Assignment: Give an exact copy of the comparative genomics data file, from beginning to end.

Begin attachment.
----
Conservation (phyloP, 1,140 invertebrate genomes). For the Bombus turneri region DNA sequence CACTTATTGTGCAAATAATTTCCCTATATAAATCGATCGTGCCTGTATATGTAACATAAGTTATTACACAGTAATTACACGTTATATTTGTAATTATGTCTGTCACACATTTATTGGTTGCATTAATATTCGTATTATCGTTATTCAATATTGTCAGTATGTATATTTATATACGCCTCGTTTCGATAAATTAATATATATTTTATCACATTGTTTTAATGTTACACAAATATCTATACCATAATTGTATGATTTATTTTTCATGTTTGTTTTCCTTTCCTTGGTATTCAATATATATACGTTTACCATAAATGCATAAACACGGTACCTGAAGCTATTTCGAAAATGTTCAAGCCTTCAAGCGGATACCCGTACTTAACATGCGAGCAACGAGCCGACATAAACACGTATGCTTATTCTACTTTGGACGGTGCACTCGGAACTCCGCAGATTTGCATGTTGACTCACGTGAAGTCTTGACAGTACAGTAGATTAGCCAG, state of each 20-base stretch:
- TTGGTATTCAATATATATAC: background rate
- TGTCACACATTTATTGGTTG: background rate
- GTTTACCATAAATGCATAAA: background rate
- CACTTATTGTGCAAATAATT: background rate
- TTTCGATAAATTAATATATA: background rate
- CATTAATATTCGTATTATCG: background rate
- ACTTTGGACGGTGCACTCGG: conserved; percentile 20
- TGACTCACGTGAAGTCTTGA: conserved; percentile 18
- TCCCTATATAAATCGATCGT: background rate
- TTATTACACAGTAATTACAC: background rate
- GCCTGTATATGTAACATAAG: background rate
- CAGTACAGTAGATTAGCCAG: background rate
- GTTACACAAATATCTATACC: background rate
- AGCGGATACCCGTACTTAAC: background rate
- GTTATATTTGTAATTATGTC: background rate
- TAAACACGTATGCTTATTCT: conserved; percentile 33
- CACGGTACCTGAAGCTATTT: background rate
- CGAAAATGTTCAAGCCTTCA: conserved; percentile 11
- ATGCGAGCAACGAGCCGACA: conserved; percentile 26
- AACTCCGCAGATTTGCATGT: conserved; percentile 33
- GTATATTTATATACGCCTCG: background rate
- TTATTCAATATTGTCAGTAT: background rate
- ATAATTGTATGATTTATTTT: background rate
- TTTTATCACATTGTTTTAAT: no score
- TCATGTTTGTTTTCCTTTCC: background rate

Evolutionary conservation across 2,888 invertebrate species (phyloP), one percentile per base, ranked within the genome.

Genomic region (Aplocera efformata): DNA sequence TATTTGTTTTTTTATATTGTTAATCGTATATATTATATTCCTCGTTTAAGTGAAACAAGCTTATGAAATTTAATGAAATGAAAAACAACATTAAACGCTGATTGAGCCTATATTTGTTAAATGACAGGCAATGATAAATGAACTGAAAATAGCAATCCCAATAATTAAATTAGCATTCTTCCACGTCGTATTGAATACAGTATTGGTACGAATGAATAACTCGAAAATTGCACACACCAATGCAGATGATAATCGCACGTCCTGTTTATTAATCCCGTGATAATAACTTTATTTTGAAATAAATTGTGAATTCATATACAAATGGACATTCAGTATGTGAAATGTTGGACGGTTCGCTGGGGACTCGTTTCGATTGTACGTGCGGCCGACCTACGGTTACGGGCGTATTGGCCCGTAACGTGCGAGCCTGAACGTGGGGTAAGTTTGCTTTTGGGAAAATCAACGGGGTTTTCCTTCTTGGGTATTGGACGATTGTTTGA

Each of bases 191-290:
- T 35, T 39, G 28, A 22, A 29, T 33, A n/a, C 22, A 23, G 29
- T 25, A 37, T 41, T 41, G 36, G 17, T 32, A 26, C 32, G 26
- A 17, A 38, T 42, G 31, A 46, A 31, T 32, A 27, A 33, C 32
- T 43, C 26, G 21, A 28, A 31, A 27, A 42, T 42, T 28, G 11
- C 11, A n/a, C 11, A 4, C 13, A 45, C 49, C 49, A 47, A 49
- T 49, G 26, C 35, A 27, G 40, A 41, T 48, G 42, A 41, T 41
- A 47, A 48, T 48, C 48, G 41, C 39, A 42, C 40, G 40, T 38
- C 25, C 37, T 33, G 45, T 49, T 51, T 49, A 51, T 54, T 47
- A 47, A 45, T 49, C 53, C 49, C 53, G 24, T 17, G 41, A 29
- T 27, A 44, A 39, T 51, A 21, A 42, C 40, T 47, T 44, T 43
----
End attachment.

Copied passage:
Conservation (phyloP, 1,140 invertebrate genomes). For the Bombus turneri region DNA sequence CACTTATTGTGCAAATAATTTCCCTATATAAATCGATCGTGCCTGTATATGTAACATAAGTTATTACACAGTAATTACACGTTATATTTGTAATTATGTCTGTCACACATTTATTGGTTGCATTAATATTCGTATTATCGTTATTCAATATTGTCAGTATGTATATTTATATACGCCTCGTTTCGATAAATTAATATATATTTTATCACATTGTTTTAATGTTACACAAATATCTATACCATAATTGTATGATTTATTTTTCATGTTTGTTTTCCTTTCCTTGGTATTCAATATATATACGTTTACCATAAATGCATAAACACGGTACCTGAAGCTATTTCGAAAATGTTCAAGCCTTCAAGCGGATACCCGTACTTAACATGCGAGCAACGAGCCGACATAAACACGTATGCTTATTCTACTTTGGACGGTGCACTCGGAACTCCGCAGATTTGCATGTTGACTCACGTGAAGTCTTGACAGTACAGTAGATTAGCCAG, state of each 20-base stretch:
- TTGGTATTCAATATATATAC: background rate
- TGTCACACATTTATTGGTTG: background rate
- GTTTACCATAAATGCATAAA: background rate
- CACTTATTGTGCAAATAATT: background rate
- TTTCGATAAATTAATATATA: background rate
- CATTAATATTCGTATTATCG: background rate
- ACTTTGGACGGTGCACTCGG: conserved; percentile 20
- TGACTCACGTGAAGTCTTGA: conserved; percentile 18
- TCCCTATATAAATCGATCGT: background rate
- TTATTACACAGTAATTACAC: background rate
- GCCTGTATATGTAACATAAG: background rate
- CAGTACAGTAGATTAGCCAG: background rate
- GTTACACAAATATCTATACC: background rate
- AGCGGATACCCGTACTTAAC: background rate
- GTTATATTTGTAATTATGTC: background rate
- TAAACACGTATGCTTATTCT: conserved; percentile 33
- CACGGTACCTGAAGCTATTT: background rate
- CGAAAATGTTCAAGCCTTCA: conserved; percentile 11
- ATGCGAGCAACGAGCCGACA: conserved; percentile 26
- AACTCCGCAGATTTGCATGT: conserved; percentile 33
- GTATATTTATATACGCCTCG: background rate
- TTATTCAATATTGTCAGTAT: background rate
- ATAATTGTATGATTTATTTT: background rate
- TTTTATCACATTGTTTTAAT: no score
- TCATGTTTGTTTTCCTTTCC: background rate

Evolutionary conservation across 2,888 invertebrate species (phyloP), one percentile per base, ranked within the genome.

Genomic region (Aplocera efformata): DNA sequence TATTTGTTTTTTTATATTGTTAATCGTATATATTATATTCCTCGTTTAAGTGAAACAAGCTTATGAAATTTAATGAAATGAAAAACAACATTAAACGCTGATTGAGCCTATATTTGTTAAATGACAGGCAATGATAAATGAACTGAAAATAGCAATCCCAATAATTAAATTAGCATTCTTCCACGTCGTATTGAATACAGTATTGGTACGAATGAATAACTCGAAAATTGCACACACCAATGCAGATGATAATCGCACGTCCTGTTTATTAATCCCGTGATAATAACTTTATTTTGAAATAAATTGTGAATTCATATACAAATGGACATTCAGTATGTGAAATGTTGGACGGTTCGCTGGGGACTCGTTTCGATTGTACGTGCGGCCGACCTACGGTTACGGGCGTATTGGCCCGTAACGTGCGAGCCTGAACGTGGGGTAAGTTTGCTTTTGGGAAAATCAACGGGGTTTTCCTTCTTGGGTATTGGACGATTGTTTGA

Each of bases 191-290:
- T 35, T 39, G 28, A 22, A 29, T 33, A n/a, C 22, A 23, G 29
- T 25, A 37, T 41, T 41, G 36, G 17, T 32, A 26, C 32, G 26
- A 17, A 38, T 42, G 31, A 46, A 31, T 32, A 27, A 33, C 32
- T 43, C 26, G 21, A 28, A 31, A 27, A 42, T 42, T 28, G 11
- C 11, A n/a, C 11, A 4, C 13, A 45, C 49, C 49, A 47, A 49
- T 49, G 26, C 35, A 27, G 40, A 41, T 48, G 42, A 41, T 41
- A 47, A 48, T 48, C 48, G 41, C 39, A 42, C 40, G 40, T 38
- C 25, C 37, T 33, G 45, T 49, T 51, T 49, A 51, T 54, T 47
- A 47, A 45, T 49, C 53, C 49, C 53, G 24, T 17, G 41, A 29
- T 27, A 44, A 39, T 51, A 21, A 42, C 40, T 47, T 44, T 43